A major limitation of this study is its small sample size. Small group sizes and selection based on current medication use might have caused a type II error. However, the overlapping distributions per subgroup indicate that differences, if any, would be small. As already mentioned, the study by Tapper et al. did observe a statistically significant difference in GABA+/Glx ratios between ET patients and controls. It is worth mentioning that low power also increases the risk of type I error, reducing the likelihood that a statistically significant result reflects a true effect (17). The fact that results regarding GABA+ and Glx levels are in accordance with both previous MRS studies supports our results. Another limitation is the difference in mean age between the PROP and GABA group. Exact matching of subjects based on age was not feasible in the current setting. Although essential tremor is a common disorder, many patients have some (minor) additional symptoms (ET plus). We have used very strict inclusion criteria with respect to the disorder, co-morbidity, medication use and ability to undergo an MR-scan. A previous study did not find an age effect when looking at GABA levels corrected for voxel composition (18). We have used the same method of correction for voxel composition in our study.
In this explorative study, we confirm a previously identified lack of differences in GABA+ and Glx levels in the dentate nucleus region of essential tremor patients quantified with MRS (5, 6). Medication-subgroups did not exhibit differences in this respect. Furthermore, we could not replicate a previously observed association between GABA+/Glx ratios and tremor severity. MRS is a valuable technique in assessing metabolite changes within the tremor network. However, replication studies are needed before further conclusions can be drawn on the pathophysiological basis of these changes. The field of tremor research is plagued by heterogeneous results, and we would caution against drawing firm conclusions based on pilot studies.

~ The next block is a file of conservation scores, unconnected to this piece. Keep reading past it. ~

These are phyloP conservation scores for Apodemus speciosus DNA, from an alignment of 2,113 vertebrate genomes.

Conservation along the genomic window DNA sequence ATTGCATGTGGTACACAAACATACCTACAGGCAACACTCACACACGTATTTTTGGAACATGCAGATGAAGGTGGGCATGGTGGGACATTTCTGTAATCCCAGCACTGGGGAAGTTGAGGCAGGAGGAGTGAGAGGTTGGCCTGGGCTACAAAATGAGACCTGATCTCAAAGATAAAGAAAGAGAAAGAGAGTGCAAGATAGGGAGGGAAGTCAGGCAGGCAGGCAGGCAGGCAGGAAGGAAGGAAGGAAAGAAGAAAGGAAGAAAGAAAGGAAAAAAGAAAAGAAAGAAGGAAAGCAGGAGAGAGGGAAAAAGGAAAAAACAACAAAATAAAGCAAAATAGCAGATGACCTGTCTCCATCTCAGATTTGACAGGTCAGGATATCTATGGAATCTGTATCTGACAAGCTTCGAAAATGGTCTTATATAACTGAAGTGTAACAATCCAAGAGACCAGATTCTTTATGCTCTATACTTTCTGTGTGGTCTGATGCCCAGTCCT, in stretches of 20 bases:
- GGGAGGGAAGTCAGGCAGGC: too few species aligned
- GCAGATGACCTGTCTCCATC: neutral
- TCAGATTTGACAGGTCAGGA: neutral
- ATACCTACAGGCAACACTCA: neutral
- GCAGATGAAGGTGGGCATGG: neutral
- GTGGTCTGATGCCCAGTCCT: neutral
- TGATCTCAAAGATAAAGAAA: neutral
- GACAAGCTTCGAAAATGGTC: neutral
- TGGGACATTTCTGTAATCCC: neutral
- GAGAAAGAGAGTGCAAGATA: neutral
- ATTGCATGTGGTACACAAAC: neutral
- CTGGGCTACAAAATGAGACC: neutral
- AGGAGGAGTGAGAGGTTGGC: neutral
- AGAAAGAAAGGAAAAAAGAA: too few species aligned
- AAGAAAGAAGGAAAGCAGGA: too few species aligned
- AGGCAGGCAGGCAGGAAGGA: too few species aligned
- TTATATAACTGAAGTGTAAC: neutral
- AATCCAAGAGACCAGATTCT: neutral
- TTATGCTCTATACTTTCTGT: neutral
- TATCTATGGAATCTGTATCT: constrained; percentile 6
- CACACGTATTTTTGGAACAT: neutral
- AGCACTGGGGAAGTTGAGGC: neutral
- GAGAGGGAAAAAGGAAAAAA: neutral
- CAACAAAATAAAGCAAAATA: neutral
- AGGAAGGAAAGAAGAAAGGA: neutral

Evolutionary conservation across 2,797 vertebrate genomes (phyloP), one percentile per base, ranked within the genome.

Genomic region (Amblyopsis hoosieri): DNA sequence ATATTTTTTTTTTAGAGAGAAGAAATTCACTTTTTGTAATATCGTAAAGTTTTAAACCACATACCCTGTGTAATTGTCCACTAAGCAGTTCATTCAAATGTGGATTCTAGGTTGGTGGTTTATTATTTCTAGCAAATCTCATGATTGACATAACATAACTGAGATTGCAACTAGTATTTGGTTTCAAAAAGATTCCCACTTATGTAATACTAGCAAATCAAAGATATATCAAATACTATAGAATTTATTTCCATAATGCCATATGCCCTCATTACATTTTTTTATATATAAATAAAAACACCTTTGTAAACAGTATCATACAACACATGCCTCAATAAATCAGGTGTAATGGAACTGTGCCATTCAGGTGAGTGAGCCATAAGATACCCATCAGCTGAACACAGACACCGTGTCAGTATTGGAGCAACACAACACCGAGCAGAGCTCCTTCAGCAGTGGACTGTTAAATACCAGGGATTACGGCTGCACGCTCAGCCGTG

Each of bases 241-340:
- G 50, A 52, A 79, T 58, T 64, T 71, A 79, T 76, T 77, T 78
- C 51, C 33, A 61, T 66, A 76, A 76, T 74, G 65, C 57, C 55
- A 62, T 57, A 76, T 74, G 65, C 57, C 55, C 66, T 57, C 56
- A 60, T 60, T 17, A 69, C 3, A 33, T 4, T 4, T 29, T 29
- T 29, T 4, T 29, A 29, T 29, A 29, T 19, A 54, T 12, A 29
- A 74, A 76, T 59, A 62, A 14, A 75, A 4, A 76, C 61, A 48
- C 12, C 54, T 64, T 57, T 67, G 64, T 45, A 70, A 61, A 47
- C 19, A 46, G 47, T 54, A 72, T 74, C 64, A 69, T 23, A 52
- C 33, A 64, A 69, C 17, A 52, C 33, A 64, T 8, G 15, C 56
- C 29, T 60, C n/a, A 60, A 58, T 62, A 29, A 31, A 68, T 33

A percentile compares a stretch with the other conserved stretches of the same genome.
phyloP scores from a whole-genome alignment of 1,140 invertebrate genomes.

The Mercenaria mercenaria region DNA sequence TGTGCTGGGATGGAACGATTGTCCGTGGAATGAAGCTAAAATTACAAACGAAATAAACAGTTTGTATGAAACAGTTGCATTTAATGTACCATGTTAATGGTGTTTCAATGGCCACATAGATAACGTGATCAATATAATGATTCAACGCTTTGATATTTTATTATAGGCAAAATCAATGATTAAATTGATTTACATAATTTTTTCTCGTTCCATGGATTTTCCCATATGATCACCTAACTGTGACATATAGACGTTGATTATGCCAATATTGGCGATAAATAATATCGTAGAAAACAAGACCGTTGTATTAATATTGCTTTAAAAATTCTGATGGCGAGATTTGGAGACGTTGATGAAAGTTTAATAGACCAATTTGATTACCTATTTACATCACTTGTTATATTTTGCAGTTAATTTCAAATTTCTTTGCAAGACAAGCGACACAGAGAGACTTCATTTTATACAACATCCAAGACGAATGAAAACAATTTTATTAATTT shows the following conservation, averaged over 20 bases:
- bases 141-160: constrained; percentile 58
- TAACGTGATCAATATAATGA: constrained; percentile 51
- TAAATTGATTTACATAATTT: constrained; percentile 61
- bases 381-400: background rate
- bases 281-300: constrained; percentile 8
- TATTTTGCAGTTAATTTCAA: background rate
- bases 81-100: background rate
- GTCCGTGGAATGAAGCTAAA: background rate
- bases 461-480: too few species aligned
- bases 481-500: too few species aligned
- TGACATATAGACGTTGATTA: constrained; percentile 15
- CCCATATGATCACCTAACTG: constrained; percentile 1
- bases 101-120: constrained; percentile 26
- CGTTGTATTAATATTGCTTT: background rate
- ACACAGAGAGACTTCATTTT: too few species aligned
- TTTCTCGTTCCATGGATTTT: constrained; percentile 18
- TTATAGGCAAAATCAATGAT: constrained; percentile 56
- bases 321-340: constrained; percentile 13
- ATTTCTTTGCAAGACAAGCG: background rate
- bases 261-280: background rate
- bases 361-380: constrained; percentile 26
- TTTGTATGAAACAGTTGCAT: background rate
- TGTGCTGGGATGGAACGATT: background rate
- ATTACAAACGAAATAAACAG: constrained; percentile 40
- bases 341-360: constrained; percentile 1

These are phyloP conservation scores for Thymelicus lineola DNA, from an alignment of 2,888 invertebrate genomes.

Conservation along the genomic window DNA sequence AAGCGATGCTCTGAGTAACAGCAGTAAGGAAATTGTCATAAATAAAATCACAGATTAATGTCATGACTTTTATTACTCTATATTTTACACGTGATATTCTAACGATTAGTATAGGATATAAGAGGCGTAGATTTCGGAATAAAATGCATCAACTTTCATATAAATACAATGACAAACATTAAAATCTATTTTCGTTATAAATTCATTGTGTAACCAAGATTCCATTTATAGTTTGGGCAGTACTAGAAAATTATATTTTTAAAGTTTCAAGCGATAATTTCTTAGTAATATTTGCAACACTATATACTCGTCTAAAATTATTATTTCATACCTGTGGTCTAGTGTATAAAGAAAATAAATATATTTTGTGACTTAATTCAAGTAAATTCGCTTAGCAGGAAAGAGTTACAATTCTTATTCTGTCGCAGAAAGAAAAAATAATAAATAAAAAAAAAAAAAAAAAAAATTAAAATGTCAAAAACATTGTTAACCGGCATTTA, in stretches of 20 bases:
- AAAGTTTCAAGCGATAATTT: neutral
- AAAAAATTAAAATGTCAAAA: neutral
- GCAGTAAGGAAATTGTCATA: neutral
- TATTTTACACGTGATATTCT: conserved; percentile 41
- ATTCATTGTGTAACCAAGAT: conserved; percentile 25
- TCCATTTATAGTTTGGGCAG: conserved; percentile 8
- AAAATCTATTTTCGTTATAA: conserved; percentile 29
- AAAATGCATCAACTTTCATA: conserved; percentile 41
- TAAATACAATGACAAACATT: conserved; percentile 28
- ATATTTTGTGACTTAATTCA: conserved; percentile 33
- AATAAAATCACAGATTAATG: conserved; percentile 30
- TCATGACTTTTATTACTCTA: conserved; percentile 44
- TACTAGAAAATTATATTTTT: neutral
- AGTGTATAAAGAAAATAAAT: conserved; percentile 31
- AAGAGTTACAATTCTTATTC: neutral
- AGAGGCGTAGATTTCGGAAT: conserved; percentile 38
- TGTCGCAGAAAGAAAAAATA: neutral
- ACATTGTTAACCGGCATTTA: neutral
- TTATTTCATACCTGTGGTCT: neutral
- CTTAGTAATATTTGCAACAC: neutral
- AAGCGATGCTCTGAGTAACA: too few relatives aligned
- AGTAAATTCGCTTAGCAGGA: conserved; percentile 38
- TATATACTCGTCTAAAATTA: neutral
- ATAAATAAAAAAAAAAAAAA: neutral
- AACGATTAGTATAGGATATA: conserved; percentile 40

Data Availability Statement
The raw data supporting the conclusions of this article will be made available by the authors, without undue reservation.
The studies involving human participants were reviewed and approved by Medical Ethical Committee of the Academic Medical Center, Amsterdam. The patients/participants provided their written informed consent to participate in this study.
AB and A-FR set up the study. AB performed data collection, interpreted the data, and wrote the initial manuscript. NP and WP performed data collection and analyzed the data. NAP and AS provided technical assistance and interpreted the data. All authors contributed in writing the manuscript. All authors read and approved the final manuscript.
This study was supported by the Hersenstichting Nederland [2012(1)-91]. This study applies tools developed under NIH R01 EB016089 and P41EB015909.
Conflict of Interest
The authors declare that the research was conducted in the absence of any commercial or financial relationships that could be construed as a potential conflict of interest.
The Supplementary Material for this article can be found online at: https://www.frontiersin.org/articles/10.3389/fneur.2021.664735/full#supplementary-material
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Keywords: tremor, gamma-aminobutyric acid, 1H-magnetic resonance spectroscopy, essential tremor, cerebellum
Citation: Buijink AWG, Prent N, Puts NA, Schrantee A, Potters WV and van Rootselaar A-F (2021) GABA, Glutamate, and NAA Levels in the Deep Cerebellar Nuclei of Essential Tremor Patients. Front. Neurol. 12:664735. doi: 10.3389/fneur.2021.664735
Received: 05 February 2021; Accepted: 12 April 2021;
Published: 06 May 2021.
Edited by:Sanjay Pandey, University of Delhi, India
Reviewed by:Abhishek Lenka, MedStar Georgetown University Hospital, United States
Rachel Paes Guimarães, State University of Campinas, Brazil
Copyright © 2021 Buijink, Prent, Puts, Schrantee, Potters and van Rootselaar. This is an open-access article distributed under the terms of the Creative Commons Attribution License (CC BY). The use, distribution or reproduction in other forums is permitted, provided the original author(s) and the copyright owner(s) are credited and that the original publication in this journal is cited, in accordance with accepted academic practice. No use, distribution or reproduction is permitted which does not comply with these terms.
*Correspondence: Arthur W. G. Buijink, firstname.lastname@example.org